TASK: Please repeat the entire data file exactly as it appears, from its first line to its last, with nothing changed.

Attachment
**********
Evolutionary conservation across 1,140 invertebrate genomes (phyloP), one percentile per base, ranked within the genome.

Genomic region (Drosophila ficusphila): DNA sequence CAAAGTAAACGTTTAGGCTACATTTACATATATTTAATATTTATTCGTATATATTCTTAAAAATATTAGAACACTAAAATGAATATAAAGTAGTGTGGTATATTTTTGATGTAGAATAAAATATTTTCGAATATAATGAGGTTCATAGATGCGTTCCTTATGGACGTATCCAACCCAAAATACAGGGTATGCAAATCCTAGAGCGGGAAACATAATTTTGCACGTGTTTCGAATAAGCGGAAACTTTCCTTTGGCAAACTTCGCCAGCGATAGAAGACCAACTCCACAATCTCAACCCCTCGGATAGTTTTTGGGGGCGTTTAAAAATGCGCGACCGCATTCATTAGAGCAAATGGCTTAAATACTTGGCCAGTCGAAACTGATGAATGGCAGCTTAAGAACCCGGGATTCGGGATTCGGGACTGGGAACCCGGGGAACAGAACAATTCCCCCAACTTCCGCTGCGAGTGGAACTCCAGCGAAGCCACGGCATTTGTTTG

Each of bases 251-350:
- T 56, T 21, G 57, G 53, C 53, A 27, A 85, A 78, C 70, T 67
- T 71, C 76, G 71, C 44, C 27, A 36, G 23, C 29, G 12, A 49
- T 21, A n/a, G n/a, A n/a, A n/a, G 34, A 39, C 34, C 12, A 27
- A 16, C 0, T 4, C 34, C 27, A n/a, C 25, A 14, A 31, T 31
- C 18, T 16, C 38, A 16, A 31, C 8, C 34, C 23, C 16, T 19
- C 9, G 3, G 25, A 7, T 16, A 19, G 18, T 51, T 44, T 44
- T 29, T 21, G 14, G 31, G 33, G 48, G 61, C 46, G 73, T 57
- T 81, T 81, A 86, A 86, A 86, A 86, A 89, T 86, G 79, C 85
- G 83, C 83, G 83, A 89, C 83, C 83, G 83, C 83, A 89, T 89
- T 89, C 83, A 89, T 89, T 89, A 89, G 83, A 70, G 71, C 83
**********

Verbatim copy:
Evolutionary conservation across 1,140 invertebrate genomes (phyloP), one percentile per base, ranked within the genome.

Genomic region (Drosophila ficusphila): DNA sequence CAAAGTAAACGTTTAGGCTACATTTACATATATTTAATATTTATTCGTATATATTCTTAAAAATATTAGAACACTAAAATGAATATAAAGTAGTGTGGTATATTTTTGATGTAGAATAAAATATTTTCGAATATAATGAGGTTCATAGATGCGTTCCTTATGGACGTATCCAACCCAAAATACAGGGTATGCAAATCCTAGAGCGGGAAACATAATTTTGCACGTGTTTCGAATAAGCGGAAACTTTCCTTTGGCAAACTTCGCCAGCGATAGAAGACCAACTCCACAATCTCAACCCCTCGGATAGTTTTTGGGGGCGTTTAAAAATGCGCGACCGCATTCATTAGAGCAAATGGCTTAAATACTTGGCCAGTCGAAACTGATGAATGGCAGCTTAAGAACCCGGGATTCGGGATTCGGGACTGGGAACCCGGGGAACAGAACAATTCCCCCAACTTCCGCTGCGAGTGGAACTCCAGCGAAGCCACGGCATTTGTTTG

Each of bases 251-350:
- T 56, T 21, G 57, G 53, C 53, A 27, A 85, A 78, C 70, T 67
- T 71, C 76, G 71, C 44, C 27, A 36, G 23, C 29, G 12, A 49
- T 21, A n/a, G n/a, A n/a, A n/a, G 34, A 39, C 34, C 12, A 27
- A 16, C 0, T 4, C 34, C 27, A n/a, C 25, A 14, A 31, T 31
- C 18, T 16, C 38, A 16, A 31, C 8, C 34, C 23, C 16, T 19
- C 9, G 3, G 25, A 7, T 16, A 19, G 18, T 51, T 44, T 44
- T 29, T 21, G 14, G 31, G 33, G 48, G 61, C 46, G 73, T 57
- T 81, T 81, A 86, A 86, A 86, A 86, A 89, T 86, G 79, C 85
- G 83, C 83, G 83, A 89, C 83, C 83, G 83, C 83, A 89, T 89
- T 89, C 83, A 89, T 89, T 89, A 89, G 83, A 70, G 71, C 83